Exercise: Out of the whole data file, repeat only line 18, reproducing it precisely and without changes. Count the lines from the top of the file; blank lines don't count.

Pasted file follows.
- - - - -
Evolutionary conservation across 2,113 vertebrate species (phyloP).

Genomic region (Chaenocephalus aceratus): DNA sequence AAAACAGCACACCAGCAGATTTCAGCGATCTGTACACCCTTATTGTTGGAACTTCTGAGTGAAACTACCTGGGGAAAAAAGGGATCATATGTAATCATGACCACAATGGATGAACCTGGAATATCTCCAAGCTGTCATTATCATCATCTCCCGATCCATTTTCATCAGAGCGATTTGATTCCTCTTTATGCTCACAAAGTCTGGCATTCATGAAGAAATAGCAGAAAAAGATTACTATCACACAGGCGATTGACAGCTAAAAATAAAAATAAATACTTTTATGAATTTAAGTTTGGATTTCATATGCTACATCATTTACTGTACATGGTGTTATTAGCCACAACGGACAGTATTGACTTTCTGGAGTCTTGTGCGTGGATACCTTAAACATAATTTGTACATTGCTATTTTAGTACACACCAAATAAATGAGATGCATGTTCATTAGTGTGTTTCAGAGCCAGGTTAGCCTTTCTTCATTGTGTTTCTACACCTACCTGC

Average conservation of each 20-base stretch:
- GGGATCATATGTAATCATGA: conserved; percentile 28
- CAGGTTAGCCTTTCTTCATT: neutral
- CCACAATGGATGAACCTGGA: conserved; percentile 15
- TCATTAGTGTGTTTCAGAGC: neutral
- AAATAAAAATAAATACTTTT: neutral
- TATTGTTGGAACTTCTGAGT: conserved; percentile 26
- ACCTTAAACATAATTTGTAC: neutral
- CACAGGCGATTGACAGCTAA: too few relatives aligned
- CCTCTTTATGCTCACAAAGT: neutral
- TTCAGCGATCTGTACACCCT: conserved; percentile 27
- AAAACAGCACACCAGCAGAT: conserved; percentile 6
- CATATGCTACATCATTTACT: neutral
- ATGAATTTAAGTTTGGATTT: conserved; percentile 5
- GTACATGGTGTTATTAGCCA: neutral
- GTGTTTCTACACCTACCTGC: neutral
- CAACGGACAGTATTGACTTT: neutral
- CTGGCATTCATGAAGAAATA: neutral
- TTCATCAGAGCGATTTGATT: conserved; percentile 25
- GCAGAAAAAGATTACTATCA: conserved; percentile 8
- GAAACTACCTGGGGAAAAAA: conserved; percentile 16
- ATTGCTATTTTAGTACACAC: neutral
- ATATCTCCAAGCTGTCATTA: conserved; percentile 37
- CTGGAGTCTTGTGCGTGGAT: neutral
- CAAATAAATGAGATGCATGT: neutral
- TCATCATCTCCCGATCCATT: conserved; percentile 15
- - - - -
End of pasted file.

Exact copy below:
- GTGTTTCTACACCTACCTGC: neutral